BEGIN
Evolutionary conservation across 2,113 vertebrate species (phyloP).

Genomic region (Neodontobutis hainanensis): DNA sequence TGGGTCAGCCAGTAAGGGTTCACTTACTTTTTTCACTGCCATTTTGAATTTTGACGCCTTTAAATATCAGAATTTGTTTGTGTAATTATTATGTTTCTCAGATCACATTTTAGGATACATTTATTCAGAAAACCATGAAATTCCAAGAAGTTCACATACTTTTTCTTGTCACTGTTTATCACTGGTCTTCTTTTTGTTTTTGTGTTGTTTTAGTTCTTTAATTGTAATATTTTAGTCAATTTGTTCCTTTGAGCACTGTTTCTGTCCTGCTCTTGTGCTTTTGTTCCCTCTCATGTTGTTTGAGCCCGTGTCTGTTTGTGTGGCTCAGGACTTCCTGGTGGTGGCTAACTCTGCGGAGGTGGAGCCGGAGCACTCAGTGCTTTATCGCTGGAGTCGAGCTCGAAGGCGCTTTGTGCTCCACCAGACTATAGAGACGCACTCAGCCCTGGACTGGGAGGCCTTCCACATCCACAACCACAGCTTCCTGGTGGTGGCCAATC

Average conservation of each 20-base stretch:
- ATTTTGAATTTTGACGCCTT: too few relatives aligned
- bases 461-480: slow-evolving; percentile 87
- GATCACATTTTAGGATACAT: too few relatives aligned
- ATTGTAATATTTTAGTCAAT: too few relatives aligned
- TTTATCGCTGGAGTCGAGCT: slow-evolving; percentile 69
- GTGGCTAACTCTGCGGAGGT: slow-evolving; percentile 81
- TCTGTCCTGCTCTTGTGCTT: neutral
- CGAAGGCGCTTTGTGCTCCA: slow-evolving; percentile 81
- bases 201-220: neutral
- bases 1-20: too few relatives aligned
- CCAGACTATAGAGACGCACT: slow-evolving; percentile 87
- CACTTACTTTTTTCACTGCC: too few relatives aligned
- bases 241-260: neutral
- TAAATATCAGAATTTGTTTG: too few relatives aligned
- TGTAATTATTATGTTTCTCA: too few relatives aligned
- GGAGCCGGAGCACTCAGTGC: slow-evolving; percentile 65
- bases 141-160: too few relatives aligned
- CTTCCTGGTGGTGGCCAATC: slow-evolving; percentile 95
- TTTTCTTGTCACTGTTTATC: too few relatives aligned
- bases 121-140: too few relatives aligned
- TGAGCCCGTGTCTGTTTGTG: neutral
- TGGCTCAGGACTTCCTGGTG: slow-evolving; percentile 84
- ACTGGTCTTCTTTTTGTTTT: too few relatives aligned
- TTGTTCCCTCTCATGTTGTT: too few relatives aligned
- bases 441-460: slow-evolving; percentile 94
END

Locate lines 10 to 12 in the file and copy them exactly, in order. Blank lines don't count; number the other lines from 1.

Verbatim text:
- TCTGTCCTGCTCTTGTGCTT: neutral
- CGAAGGCGCTTTGTGCTCCA: slow-evolving; percentile 81
- bases 201-220: neutral